The U-35 can work in a space just wide enough for the machine, right up against a wall or fence, and dig a 9- or 10-foot trench. The combination of zero tail swing, independent boom swing and 360 degree house rotation opens up many work possibilities given its maximum digging height of 192 inches and a maximum digging depth of 124 inches.

Robert Koch, founder of Koch Excavating in Palmyra, Pa., has been using Kubota compact excavators for the past six years. “The excavator's rubber tracks are exceptionally kind to any surface area, including lawns and established landscaping,” he says. “With only 650 hours on the machine, it has excelled on every project, including digging out shale.”

A storage bin for tools and manuals is located under the wide-open hood that allows easy access to daily check items and filters. A “one-touch latch”, also located under the hood, opens the right side panel wide for access to the hydraulic control valve.

Low maintenance is a key contributing factor with any rental and Sunflower Rentals is no exception. “We want to keep all of our products running and renting,” says Wendland. “If something goes down that costs me money and defeats the whole purpose of why I bought it. You don't ever see any of my Kubota's in the shop and that includes my old Kubota tillers.”
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Takeuchi manufactures and sells a complete line of compact track equipment. The company offers seven models of compact excavators with operating weights from 2,000 to 17,500 pounds and dig depths to 15 feet. The TB series excavators have a horsepower range from 9.8 to 58hp, a reach at grade from 9.5 to 24 feet and a maximum dump height from 7 to 17 feet.

The operator's station, which is accessible from either side, is equipped with hand- and foot-operated travel controls, a readily visible instrument panel and unrestricted visibility in all directions. Operator productivity is further enhanced with the comfort of a six-way adjustable suspension seat, armrests and precision response, and low effort pilot operated joystick controls.

Richard Robinson, owner of Robinson's Plumbing, Buford, Ga., says, “I presently own four Takeuchi units and have owned them for the past six or seven years. What I like most about the units is they are very dependable in that they have very few breakdowns and are easy to service. Along with preventive maintenance we have replaced some zerk fittings, a rubber track, and a hand lever between the four units.”

The width of the excavator's track frame can be hydraulically expanded or retracted on the models TB007, TB016 and TB108. In the expanded position the excavator gains a stable working platform for heavy digging, attachment operation and stability on uneven terrain. In the retracted position, the excavator is able to travel through narrow openings. “My operators like the TB series excavators because of the fact they can make a full 360-degree turn, they are able to walk over open trenches and have a retractable track system that allows them to get into tight places,” Robinson says.

Robinson has been in business more than 30 years and when he was looking to replace his other mini excavators he “called around to 25 rental companies and their recommendations were to go look at the Takeuchi line of equipment, because of their serviceability and reliability.”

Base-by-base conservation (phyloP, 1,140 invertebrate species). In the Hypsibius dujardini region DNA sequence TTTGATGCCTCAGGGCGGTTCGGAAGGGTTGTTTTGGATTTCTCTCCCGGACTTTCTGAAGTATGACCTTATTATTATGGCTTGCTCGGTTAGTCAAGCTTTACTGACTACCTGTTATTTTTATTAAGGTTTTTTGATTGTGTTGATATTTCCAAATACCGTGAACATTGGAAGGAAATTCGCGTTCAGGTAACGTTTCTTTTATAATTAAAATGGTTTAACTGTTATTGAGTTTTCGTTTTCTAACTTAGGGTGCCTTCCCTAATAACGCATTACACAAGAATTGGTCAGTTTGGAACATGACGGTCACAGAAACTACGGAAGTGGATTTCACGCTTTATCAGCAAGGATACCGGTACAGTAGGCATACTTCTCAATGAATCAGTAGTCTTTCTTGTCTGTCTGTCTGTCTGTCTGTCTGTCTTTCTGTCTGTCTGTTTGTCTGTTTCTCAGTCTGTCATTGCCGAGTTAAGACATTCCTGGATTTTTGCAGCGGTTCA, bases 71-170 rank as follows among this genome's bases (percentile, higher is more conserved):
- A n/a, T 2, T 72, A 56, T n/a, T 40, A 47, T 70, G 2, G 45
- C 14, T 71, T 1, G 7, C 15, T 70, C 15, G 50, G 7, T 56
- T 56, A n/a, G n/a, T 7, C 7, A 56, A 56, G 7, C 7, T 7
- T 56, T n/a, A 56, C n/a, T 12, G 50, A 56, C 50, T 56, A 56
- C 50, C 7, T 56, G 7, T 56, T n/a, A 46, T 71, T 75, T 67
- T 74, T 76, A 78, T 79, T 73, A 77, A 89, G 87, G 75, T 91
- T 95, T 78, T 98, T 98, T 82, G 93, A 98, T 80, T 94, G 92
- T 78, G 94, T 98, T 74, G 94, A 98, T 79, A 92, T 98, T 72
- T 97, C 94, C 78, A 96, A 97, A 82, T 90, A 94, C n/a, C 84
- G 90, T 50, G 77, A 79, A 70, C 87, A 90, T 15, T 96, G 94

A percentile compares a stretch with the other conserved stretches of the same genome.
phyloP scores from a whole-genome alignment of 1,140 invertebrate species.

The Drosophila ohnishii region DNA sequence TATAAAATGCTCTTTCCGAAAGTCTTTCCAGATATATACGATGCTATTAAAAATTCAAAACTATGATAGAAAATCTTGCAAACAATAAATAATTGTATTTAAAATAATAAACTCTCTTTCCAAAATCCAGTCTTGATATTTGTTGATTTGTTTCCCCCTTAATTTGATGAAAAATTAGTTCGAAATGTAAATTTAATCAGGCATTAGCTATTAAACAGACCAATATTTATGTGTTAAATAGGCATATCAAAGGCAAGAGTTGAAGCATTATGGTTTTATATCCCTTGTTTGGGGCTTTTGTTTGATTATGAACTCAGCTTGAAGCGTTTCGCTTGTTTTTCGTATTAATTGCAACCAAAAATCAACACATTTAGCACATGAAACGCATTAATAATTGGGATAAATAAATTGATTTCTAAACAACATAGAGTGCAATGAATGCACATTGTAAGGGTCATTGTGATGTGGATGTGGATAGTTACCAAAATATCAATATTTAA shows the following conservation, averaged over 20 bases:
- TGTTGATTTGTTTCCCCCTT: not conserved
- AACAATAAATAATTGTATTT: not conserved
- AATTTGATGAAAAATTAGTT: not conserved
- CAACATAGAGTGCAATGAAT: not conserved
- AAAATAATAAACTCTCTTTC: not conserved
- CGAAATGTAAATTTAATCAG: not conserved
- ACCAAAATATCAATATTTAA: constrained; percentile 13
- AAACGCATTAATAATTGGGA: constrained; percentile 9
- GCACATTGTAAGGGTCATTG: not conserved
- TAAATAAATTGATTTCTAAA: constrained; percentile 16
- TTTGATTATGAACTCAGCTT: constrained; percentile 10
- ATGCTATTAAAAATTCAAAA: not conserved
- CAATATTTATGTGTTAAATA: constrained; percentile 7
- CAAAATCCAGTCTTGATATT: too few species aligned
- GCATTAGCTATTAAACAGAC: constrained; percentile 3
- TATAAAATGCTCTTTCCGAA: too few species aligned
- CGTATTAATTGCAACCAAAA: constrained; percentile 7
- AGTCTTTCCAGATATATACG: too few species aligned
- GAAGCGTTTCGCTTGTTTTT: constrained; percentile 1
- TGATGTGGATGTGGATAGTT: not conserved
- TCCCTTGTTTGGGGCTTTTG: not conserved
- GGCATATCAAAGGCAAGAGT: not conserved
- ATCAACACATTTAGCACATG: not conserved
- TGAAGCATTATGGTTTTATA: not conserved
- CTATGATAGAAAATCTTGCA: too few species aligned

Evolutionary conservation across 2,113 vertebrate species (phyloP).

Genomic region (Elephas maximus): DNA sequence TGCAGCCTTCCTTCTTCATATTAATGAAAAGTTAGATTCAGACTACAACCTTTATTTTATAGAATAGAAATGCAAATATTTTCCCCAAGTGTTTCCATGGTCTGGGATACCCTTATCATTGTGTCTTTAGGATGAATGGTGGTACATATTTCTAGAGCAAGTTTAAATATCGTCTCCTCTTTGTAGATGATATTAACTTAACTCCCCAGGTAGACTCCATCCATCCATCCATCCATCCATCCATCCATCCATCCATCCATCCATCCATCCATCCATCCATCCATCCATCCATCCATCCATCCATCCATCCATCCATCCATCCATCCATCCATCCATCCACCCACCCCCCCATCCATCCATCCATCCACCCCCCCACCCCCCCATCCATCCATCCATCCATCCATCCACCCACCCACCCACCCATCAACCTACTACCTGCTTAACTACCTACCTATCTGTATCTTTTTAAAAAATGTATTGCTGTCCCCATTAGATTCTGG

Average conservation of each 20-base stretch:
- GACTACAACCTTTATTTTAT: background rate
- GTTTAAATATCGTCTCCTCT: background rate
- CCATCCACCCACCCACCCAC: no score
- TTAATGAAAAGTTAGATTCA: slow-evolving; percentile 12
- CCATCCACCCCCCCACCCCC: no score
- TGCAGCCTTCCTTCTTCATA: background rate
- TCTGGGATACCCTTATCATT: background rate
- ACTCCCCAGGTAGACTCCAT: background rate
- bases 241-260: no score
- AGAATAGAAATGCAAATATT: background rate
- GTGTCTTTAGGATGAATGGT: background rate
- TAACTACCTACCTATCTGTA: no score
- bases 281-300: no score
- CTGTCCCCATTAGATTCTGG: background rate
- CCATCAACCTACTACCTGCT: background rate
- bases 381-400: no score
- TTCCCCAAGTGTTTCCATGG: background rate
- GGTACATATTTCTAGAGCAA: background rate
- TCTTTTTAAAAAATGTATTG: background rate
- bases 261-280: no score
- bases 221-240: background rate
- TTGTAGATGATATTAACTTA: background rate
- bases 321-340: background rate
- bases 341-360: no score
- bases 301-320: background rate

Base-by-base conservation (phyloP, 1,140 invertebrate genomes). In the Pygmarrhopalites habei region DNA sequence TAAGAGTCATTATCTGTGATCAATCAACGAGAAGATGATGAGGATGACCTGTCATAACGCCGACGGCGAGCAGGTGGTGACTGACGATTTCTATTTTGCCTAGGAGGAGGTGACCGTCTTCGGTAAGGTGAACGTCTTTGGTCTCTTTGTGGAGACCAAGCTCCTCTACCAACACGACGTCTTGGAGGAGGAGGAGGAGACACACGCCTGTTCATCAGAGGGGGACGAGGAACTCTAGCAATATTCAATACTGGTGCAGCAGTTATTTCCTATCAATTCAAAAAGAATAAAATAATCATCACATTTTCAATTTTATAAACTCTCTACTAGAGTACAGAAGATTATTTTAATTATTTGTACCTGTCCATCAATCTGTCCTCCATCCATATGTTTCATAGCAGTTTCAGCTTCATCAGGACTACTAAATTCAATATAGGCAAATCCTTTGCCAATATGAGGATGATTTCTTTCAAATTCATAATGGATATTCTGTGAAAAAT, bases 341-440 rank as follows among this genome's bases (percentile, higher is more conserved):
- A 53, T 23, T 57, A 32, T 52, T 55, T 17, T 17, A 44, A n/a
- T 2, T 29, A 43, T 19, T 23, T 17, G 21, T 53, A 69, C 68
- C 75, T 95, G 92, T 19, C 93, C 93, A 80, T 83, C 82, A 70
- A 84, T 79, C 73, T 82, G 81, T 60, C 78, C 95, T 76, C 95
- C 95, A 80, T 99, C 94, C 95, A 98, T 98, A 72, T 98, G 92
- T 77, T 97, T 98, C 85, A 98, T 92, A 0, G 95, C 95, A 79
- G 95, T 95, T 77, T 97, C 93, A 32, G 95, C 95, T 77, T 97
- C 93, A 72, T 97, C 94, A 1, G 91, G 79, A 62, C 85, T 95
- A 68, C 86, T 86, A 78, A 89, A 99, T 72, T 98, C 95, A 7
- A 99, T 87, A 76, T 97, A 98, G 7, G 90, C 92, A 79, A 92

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Volvo Construction Equipment introduced the Volvo EC20B compact excavator, which features a unique load sensing hydraulic system. The new system of the Volvo B-series compact excavator produces constant oil pressure and variable oil flow. The heart of the system, the variable piston pump, directs the oil flow where it is needed the most and allows more engine power to be utilized by the drivetrain for increased swing torque, powerful digging forces, and fast digging and swing speeds. This, in turn, leads to faster cycle times, higher productivity and lower fuel consumption.

The horsepower of the machine's engine is precisely matched to hydraulic system requirements to maximize performance levels. The maximum digging depth is 8 feet, 5 inches to 9 feet, 3 inches. The EC20B has a breakout force of 4,159 pounds and a tearout force of 2,810 pounds.

Dale Barger, owner of Volvo Rents, Cincinnati, has been renting Volvo compact excavators for close to eight months. “The Volvo compact excavators have a much better digging force than other units I have used in the past,” Barger said.

The expandable undercarriage extends from 39.4 inches for working on narrow sites to 53.1 inches for greater stability. The Volvo EC20 turntable swing uses a hydraulic motor (without a reduction gear) and a ball internal crown wheel with remote lubrication. Greg Moore with Volvo Rents, Chattanooga, Tenn., rents compact excavators to homeowners, plumbers, cable companies and home contractors. The most popular units he rents to these customers are the EC 20, 25, and 35. He feels serviceability and simplicity are the key when renting these excavators.
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Caterpillar's 304CR compact radius mini hydraulic excavator is designed for work in space-restricted applications. It weighs 9,896 pounds with a cab and 9,786 pounds with a canopy. It delivers 36 net hp and accommodates two stick sizes. When equipped with the optional long stick, the excavator has a maximum digging depth of 12 feet, 4 inches. A naturally aspirated, water-cooled, four-stroke, four-cylinder diesel engine powers the excavator and meets Tier 2 and Stage II emissions requirements. The transmission permits travel speeds of 2.9 mph at high speed and 1.6 mph at low speed.
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The JK-007 mini excavator from Seoul, Korea-based Dongeun is designed for simple inspection and daily maintenance. Its compact design is simple and easy to control and operate for comfortable working conditions. Its operating weight is 3,285 pounds and its bucket digging force is 2,756 pounds. It features a 4-cycle, vertical, water-cooled Yanmar diesel engine.
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The Case CX75, CX135 and CX225 minimum-swing excavators feature engine power from 52 to 141 net horsepower, bucket digging forces up to 31,698 pounds and tight swing radiuses as little as 4 feet for performance in cramped quarters. The tail-swing radius for these units is 2 feet, 1 inch tighter than for the Case 9007B and the CX130. Tail-swing radius for the CX225 is 3 feet, 5 inches smaller than on the CX210. Dig depths range from 14 feet, 11 inches to 22 feet.